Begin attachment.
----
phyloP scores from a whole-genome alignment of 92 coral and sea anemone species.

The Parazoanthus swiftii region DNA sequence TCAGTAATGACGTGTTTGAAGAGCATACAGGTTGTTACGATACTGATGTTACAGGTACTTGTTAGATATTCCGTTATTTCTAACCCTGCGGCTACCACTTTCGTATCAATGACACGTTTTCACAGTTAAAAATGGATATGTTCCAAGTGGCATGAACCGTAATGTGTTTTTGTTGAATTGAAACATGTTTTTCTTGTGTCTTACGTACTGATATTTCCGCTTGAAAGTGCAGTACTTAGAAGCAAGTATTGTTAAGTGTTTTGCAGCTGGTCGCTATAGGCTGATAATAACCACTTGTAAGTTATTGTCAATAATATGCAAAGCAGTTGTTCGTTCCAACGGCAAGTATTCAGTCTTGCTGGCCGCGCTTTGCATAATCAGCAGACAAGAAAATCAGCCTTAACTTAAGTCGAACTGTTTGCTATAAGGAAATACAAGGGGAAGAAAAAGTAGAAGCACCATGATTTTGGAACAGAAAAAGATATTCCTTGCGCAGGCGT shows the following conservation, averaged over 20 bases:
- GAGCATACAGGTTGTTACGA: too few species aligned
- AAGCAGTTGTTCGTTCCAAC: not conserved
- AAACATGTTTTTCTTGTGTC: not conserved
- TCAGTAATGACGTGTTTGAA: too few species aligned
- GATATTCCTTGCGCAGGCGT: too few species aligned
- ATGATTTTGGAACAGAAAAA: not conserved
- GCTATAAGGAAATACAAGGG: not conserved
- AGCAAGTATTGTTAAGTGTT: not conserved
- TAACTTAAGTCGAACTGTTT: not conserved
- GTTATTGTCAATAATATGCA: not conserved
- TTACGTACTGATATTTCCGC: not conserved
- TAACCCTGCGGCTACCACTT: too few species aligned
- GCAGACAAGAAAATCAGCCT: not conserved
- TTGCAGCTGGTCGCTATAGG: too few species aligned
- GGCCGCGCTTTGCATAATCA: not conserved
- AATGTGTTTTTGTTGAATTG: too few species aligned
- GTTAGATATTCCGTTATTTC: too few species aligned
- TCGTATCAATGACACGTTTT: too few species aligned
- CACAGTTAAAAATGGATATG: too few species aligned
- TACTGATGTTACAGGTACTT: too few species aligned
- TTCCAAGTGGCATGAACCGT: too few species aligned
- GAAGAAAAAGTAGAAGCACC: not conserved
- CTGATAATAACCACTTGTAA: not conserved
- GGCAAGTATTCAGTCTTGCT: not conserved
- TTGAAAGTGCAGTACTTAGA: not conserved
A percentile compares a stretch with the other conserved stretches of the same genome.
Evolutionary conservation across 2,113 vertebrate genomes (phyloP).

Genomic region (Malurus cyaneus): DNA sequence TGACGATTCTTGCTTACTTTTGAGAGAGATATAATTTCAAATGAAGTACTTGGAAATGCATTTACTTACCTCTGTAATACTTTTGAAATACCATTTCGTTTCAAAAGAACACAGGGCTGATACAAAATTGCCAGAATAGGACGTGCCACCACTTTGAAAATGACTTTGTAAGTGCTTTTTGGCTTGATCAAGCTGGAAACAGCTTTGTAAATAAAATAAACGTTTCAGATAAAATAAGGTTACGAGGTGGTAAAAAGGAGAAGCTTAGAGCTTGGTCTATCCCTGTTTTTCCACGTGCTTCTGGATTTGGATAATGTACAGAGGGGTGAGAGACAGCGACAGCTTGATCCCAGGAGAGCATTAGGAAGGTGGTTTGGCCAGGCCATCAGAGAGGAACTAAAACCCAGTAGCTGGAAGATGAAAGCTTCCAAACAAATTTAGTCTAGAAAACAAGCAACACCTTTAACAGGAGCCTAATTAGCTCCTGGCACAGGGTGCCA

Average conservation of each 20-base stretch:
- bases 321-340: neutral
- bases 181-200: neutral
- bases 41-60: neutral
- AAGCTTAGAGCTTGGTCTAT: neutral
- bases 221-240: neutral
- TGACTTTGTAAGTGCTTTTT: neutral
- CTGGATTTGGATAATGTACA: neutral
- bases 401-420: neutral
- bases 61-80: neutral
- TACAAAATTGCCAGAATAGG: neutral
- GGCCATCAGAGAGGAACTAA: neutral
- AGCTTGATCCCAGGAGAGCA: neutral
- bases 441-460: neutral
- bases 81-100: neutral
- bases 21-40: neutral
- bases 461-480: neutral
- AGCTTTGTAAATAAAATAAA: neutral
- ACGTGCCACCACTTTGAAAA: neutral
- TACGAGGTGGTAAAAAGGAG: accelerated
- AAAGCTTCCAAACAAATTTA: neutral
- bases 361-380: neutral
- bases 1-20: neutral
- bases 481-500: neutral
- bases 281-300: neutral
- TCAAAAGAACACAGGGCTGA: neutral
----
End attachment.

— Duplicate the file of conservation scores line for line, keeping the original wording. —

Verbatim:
phyloP scores from a whole-genome alignment of 92 coral and sea anemone species.

The Parazoanthus swiftii region DNA sequence TCAGTAATGACGTGTTTGAAGAGCATACAGGTTGTTACGATACTGATGTTACAGGTACTTGTTAGATATTCCGTTATTTCTAACCCTGCGGCTACCACTTTCGTATCAATGACACGTTTTCACAGTTAAAAATGGATATGTTCCAAGTGGCATGAACCGTAATGTGTTTTTGTTGAATTGAAACATGTTTTTCTTGTGTCTTACGTACTGATATTTCCGCTTGAAAGTGCAGTACTTAGAAGCAAGTATTGTTAAGTGTTTTGCAGCTGGTCGCTATAGGCTGATAATAACCACTTGTAAGTTATTGTCAATAATATGCAAAGCAGTTGTTCGTTCCAACGGCAAGTATTCAGTCTTGCTGGCCGCGCTTTGCATAATCAGCAGACAAGAAAATCAGCCTTAACTTAAGTCGAACTGTTTGCTATAAGGAAATACAAGGGGAAGAAAAAGTAGAAGCACCATGATTTTGGAACAGAAAAAGATATTCCTTGCGCAGGCGT shows the following conservation, averaged over 20 bases:
- GAGCATACAGGTTGTTACGA: too few species aligned
- AAGCAGTTGTTCGTTCCAAC: not conserved
- AAACATGTTTTTCTTGTGTC: not conserved
- TCAGTAATGACGTGTTTGAA: too few species aligned
- GATATTCCTTGCGCAGGCGT: too few species aligned
- ATGATTTTGGAACAGAAAAA: not conserved
- GCTATAAGGAAATACAAGGG: not conserved
- AGCAAGTATTGTTAAGTGTT: not conserved
- TAACTTAAGTCGAACTGTTT: not conserved
- GTTATTGTCAATAATATGCA: not conserved
- TTACGTACTGATATTTCCGC: not conserved
- TAACCCTGCGGCTACCACTT: too few species aligned
- GCAGACAAGAAAATCAGCCT: not conserved
- TTGCAGCTGGTCGCTATAGG: too few species aligned
- GGCCGCGCTTTGCATAATCA: not conserved
- AATGTGTTTTTGTTGAATTG: too few species aligned
- GTTAGATATTCCGTTATTTC: too few species aligned
- TCGTATCAATGACACGTTTT: too few species aligned
- CACAGTTAAAAATGGATATG: too few species aligned
- TACTGATGTTACAGGTACTT: too few species aligned
- TTCCAAGTGGCATGAACCGT: too few species aligned
- GAAGAAAAAGTAGAAGCACC: not conserved
- CTGATAATAACCACTTGTAA: not conserved
- GGCAAGTATTCAGTCTTGCT: not conserved
- TTGAAAGTGCAGTACTTAGA: not conserved
A percentile compares a stretch with the other conserved stretches of the same genome.
Evolutionary conservation across 2,113 vertebrate genomes (phyloP).

Genomic region (Malurus cyaneus): DNA sequence TGACGATTCTTGCTTACTTTTGAGAGAGATATAATTTCAAATGAAGTACTTGGAAATGCATTTACTTACCTCTGTAATACTTTTGAAATACCATTTCGTTTCAAAAGAACACAGGGCTGATACAAAATTGCCAGAATAGGACGTGCCACCACTTTGAAAATGACTTTGTAAGTGCTTTTTGGCTTGATCAAGCTGGAAACAGCTTTGTAAATAAAATAAACGTTTCAGATAAAATAAGGTTACGAGGTGGTAAAAAGGAGAAGCTTAGAGCTTGGTCTATCCCTGTTTTTCCACGTGCTTCTGGATTTGGATAATGTACAGAGGGGTGAGAGACAGCGACAGCTTGATCCCAGGAGAGCATTAGGAAGGTGGTTTGGCCAGGCCATCAGAGAGGAACTAAAACCCAGTAGCTGGAAGATGAAAGCTTCCAAACAAATTTAGTCTAGAAAACAAGCAACACCTTTAACAGGAGCCTAATTAGCTCCTGGCACAGGGTGCCA

Average conservation of each 20-base stretch:
- bases 321-340: neutral
- bases 181-200: neutral
- bases 41-60: neutral
- AAGCTTAGAGCTTGGTCTAT: neutral
- bases 221-240: neutral
- TGACTTTGTAAGTGCTTTTT: neutral
- CTGGATTTGGATAATGTACA: neutral
- bases 401-420: neutral
- bases 61-80: neutral
- TACAAAATTGCCAGAATAGG: neutral
- GGCCATCAGAGAGGAACTAA: neutral
- AGCTTGATCCCAGGAGAGCA: neutral
- bases 441-460: neutral
- bases 81-100: neutral
- bases 21-40: neutral
- bases 461-480: neutral
- AGCTTTGTAAATAAAATAAA: neutral
- ACGTGCCACCACTTTGAAAA: neutral
- TACGAGGTGGTAAAAAGGAG: accelerated
- AAAGCTTCCAAACAAATTTA: neutral
- bases 361-380: neutral
- bases 1-20: neutral
- bases 481-500: neutral
- bases 281-300: neutral
- TCAAAAGAACACAGGGCTGA: neutral